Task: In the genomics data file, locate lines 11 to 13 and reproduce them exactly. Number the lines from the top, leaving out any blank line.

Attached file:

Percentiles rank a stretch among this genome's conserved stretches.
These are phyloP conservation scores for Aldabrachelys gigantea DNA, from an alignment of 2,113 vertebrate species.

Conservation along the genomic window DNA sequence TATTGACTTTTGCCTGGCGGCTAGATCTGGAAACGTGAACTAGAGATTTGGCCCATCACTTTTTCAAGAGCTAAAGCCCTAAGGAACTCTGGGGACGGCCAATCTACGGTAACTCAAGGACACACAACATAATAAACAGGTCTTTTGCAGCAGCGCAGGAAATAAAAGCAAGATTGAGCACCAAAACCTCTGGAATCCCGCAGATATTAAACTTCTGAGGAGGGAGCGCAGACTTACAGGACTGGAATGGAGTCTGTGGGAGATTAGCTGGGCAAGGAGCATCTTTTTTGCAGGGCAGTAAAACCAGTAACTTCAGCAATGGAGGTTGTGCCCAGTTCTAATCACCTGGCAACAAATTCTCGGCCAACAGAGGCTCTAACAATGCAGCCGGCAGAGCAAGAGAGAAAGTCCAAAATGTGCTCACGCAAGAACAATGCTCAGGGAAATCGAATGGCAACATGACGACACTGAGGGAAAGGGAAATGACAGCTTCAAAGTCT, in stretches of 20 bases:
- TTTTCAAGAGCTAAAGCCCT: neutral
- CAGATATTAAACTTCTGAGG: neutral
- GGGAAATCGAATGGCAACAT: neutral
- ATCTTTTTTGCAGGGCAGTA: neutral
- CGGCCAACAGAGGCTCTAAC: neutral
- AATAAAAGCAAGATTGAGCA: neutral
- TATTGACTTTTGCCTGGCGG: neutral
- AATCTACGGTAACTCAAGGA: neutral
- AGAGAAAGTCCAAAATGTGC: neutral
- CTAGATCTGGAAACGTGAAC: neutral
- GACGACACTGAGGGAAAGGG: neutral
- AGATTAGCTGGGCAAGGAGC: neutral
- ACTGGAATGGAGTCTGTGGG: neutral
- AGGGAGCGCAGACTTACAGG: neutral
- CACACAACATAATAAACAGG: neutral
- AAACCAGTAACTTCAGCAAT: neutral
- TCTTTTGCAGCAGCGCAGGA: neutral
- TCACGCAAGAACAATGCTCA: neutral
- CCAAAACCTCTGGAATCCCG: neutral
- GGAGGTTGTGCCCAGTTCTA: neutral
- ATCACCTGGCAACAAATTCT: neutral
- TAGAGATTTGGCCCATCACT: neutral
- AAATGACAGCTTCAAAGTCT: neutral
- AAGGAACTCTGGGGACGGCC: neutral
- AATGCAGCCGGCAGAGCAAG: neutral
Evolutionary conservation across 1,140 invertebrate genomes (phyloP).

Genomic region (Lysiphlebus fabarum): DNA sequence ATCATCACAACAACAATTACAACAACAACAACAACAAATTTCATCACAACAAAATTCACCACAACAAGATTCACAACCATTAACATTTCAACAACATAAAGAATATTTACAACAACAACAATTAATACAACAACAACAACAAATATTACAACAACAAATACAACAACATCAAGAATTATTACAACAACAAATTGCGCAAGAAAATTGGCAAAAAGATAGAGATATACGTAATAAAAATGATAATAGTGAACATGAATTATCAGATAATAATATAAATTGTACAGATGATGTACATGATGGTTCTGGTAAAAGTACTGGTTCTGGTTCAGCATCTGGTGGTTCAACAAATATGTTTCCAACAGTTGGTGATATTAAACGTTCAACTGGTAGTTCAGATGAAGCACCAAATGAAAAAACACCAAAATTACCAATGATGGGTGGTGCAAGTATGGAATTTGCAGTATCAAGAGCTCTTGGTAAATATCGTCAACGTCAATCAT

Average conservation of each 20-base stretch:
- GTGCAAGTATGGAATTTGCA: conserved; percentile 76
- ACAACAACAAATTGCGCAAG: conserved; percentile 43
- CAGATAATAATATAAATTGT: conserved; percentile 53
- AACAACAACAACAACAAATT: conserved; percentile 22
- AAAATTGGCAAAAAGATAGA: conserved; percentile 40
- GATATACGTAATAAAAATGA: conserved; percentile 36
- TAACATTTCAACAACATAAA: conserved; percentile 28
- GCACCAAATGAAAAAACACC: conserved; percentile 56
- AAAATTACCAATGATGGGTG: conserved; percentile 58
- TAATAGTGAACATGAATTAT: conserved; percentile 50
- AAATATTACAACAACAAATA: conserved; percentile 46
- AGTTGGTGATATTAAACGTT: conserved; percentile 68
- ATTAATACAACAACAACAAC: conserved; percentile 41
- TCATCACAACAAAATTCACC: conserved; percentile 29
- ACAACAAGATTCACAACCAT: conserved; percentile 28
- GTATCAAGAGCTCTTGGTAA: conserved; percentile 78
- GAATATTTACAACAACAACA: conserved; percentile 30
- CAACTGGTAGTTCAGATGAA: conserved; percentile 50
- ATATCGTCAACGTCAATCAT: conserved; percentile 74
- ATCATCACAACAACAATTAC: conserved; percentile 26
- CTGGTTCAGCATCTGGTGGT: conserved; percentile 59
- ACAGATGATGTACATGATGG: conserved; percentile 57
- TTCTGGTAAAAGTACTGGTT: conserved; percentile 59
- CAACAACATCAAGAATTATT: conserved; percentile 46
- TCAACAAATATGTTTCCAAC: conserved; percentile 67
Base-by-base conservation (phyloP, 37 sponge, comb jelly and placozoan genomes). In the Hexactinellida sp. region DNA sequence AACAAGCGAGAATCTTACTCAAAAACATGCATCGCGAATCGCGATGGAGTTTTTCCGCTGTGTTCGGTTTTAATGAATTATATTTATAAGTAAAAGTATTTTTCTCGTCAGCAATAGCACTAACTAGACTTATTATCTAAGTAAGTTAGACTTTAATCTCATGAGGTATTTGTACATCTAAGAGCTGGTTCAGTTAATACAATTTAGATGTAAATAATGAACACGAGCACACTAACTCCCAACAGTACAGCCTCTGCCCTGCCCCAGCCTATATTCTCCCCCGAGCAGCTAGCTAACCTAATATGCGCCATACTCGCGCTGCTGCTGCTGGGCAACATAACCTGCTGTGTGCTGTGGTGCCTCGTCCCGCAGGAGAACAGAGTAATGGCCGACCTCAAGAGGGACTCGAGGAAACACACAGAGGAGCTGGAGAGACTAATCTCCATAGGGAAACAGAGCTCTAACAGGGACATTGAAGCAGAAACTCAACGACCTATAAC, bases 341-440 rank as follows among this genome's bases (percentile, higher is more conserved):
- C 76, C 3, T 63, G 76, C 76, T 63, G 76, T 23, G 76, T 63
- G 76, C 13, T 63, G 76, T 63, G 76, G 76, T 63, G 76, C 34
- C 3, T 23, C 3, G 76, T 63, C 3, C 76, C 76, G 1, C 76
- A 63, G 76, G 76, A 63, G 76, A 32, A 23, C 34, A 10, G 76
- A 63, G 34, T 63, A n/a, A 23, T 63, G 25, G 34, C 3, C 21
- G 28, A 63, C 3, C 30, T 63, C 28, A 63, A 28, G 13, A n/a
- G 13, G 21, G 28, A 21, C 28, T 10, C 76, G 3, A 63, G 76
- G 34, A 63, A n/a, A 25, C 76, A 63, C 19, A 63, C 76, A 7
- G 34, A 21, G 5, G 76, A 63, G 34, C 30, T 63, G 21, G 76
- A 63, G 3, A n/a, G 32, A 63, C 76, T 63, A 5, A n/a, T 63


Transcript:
- AATCTACGGTAACTCAAGGA: neutral
- AGAGAAAGTCCAAAATGTGC: neutral
- CTAGATCTGGAAACGTGAAC: neutral